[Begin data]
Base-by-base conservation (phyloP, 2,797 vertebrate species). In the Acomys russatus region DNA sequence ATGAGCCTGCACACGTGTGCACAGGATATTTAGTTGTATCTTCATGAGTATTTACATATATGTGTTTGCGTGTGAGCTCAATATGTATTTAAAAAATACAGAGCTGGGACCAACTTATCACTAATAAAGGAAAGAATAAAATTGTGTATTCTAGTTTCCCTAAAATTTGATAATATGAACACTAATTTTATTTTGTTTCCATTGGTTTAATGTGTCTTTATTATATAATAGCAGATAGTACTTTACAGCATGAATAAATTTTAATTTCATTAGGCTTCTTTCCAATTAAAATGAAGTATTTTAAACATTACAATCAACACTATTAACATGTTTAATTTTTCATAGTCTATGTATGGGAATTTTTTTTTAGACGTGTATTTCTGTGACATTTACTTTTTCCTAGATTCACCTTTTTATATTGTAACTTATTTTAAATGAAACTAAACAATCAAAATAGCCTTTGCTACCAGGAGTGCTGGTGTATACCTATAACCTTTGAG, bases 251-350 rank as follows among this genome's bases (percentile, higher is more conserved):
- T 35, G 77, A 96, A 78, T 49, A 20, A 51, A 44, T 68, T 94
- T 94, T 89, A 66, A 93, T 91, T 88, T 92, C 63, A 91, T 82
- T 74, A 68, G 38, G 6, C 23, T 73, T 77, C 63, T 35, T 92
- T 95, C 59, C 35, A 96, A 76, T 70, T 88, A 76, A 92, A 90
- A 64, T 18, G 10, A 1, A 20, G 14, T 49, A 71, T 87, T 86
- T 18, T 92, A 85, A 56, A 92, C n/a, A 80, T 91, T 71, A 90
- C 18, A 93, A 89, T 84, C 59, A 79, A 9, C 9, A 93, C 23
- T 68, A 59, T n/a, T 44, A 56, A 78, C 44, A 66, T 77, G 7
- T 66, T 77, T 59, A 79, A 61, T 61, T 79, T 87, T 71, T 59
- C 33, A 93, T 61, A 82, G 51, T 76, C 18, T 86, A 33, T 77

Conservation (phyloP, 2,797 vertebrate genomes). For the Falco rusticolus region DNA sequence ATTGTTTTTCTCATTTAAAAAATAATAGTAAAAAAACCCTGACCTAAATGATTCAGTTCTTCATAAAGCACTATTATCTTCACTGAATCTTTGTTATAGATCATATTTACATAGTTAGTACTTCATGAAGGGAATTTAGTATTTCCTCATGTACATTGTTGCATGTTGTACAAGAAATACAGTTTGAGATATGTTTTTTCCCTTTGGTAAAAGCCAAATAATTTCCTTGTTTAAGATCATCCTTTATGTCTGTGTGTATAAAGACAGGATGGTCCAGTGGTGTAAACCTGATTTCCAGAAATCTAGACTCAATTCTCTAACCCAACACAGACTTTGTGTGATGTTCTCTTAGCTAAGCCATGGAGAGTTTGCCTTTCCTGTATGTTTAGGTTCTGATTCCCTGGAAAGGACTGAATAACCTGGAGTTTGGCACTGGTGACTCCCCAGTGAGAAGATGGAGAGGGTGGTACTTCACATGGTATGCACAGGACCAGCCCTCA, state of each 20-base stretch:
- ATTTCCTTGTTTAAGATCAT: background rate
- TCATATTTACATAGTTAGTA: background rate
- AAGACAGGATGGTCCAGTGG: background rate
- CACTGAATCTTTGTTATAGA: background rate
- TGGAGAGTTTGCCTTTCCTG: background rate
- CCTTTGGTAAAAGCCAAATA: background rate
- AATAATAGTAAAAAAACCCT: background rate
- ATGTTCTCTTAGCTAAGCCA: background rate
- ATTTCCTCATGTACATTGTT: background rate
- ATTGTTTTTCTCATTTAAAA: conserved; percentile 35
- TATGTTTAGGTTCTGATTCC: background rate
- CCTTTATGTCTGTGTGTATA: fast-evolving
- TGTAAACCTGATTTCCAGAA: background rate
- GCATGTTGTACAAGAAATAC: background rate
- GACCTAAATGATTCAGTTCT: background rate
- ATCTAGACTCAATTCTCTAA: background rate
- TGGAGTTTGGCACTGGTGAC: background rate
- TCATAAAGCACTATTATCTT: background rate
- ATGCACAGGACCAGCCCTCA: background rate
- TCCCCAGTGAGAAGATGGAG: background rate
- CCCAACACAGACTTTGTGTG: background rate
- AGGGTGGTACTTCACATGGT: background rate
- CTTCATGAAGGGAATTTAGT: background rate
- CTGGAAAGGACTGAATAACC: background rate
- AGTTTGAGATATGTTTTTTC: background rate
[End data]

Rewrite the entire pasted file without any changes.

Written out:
Base-by-base conservation (phyloP, 2,797 vertebrate species). In the Acomys russatus region DNA sequence ATGAGCCTGCACACGTGTGCACAGGATATTTAGTTGTATCTTCATGAGTATTTACATATATGTGTTTGCGTGTGAGCTCAATATGTATTTAAAAAATACAGAGCTGGGACCAACTTATCACTAATAAAGGAAAGAATAAAATTGTGTATTCTAGTTTCCCTAAAATTTGATAATATGAACACTAATTTTATTTTGTTTCCATTGGTTTAATGTGTCTTTATTATATAATAGCAGATAGTACTTTACAGCATGAATAAATTTTAATTTCATTAGGCTTCTTTCCAATTAAAATGAAGTATTTTAAACATTACAATCAACACTATTAACATGTTTAATTTTTCATAGTCTATGTATGGGAATTTTTTTTTAGACGTGTATTTCTGTGACATTTACTTTTTCCTAGATTCACCTTTTTATATTGTAACTTATTTTAAATGAAACTAAACAATCAAAATAGCCTTTGCTACCAGGAGTGCTGGTGTATACCTATAACCTTTGAG, bases 251-350 rank as follows among this genome's bases (percentile, higher is more conserved):
- T 35, G 77, A 96, A 78, T 49, A 20, A 51, A 44, T 68, T 94
- T 94, T 89, A 66, A 93, T 91, T 88, T 92, C 63, A 91, T 82
- T 74, A 68, G 38, G 6, C 23, T 73, T 77, C 63, T 35, T 92
- T 95, C 59, C 35, A 96, A 76, T 70, T 88, A 76, A 92, A 90
- A 64, T 18, G 10, A 1, A 20, G 14, T 49, A 71, T 87, T 86
- T 18, T 92, A 85, A 56, A 92, C n/a, A 80, T 91, T 71, A 90
- C 18, A 93, A 89, T 84, C 59, A 79, A 9, C 9, A 93, C 23
- T 68, A 59, T n/a, T 44, A 56, A 78, C 44, A 66, T 77, G 7
- T 66, T 77, T 59, A 79, A 61, T 61, T 79, T 87, T 71, T 59
- C 33, A 93, T 61, A 82, G 51, T 76, C 18, T 86, A 33, T 77

Conservation (phyloP, 2,797 vertebrate genomes). For the Falco rusticolus region DNA sequence ATTGTTTTTCTCATTTAAAAAATAATAGTAAAAAAACCCTGACCTAAATGATTCAGTTCTTCATAAAGCACTATTATCTTCACTGAATCTTTGTTATAGATCATATTTACATAGTTAGTACTTCATGAAGGGAATTTAGTATTTCCTCATGTACATTGTTGCATGTTGTACAAGAAATACAGTTTGAGATATGTTTTTTCCCTTTGGTAAAAGCCAAATAATTTCCTTGTTTAAGATCATCCTTTATGTCTGTGTGTATAAAGACAGGATGGTCCAGTGGTGTAAACCTGATTTCCAGAAATCTAGACTCAATTCTCTAACCCAACACAGACTTTGTGTGATGTTCTCTTAGCTAAGCCATGGAGAGTTTGCCTTTCCTGTATGTTTAGGTTCTGATTCCCTGGAAAGGACTGAATAACCTGGAGTTTGGCACTGGTGACTCCCCAGTGAGAAGATGGAGAGGGTGGTACTTCACATGGTATGCACAGGACCAGCCCTCA, state of each 20-base stretch:
- ATTTCCTTGTTTAAGATCAT: background rate
- TCATATTTACATAGTTAGTA: background rate
- AAGACAGGATGGTCCAGTGG: background rate
- CACTGAATCTTTGTTATAGA: background rate
- TGGAGAGTTTGCCTTTCCTG: background rate
- CCTTTGGTAAAAGCCAAATA: background rate
- AATAATAGTAAAAAAACCCT: background rate
- ATGTTCTCTTAGCTAAGCCA: background rate
- ATTTCCTCATGTACATTGTT: background rate
- ATTGTTTTTCTCATTTAAAA: conserved; percentile 35
- TATGTTTAGGTTCTGATTCC: background rate
- CCTTTATGTCTGTGTGTATA: fast-evolving
- TGTAAACCTGATTTCCAGAA: background rate
- GCATGTTGTACAAGAAATAC: background rate
- GACCTAAATGATTCAGTTCT: background rate
- ATCTAGACTCAATTCTCTAA: background rate
- TGGAGTTTGGCACTGGTGAC: background rate
- TCATAAAGCACTATTATCTT: background rate
- ATGCACAGGACCAGCCCTCA: background rate
- TCCCCAGTGAGAAGATGGAG: background rate
- CCCAACACAGACTTTGTGTG: background rate
- AGGGTGGTACTTCACATGGT: background rate
- CTTCATGAAGGGAATTTAGT: background rate
- CTGGAAAGGACTGAATAACC: background rate
- AGTTTGAGATATGTTTTTTC: background rate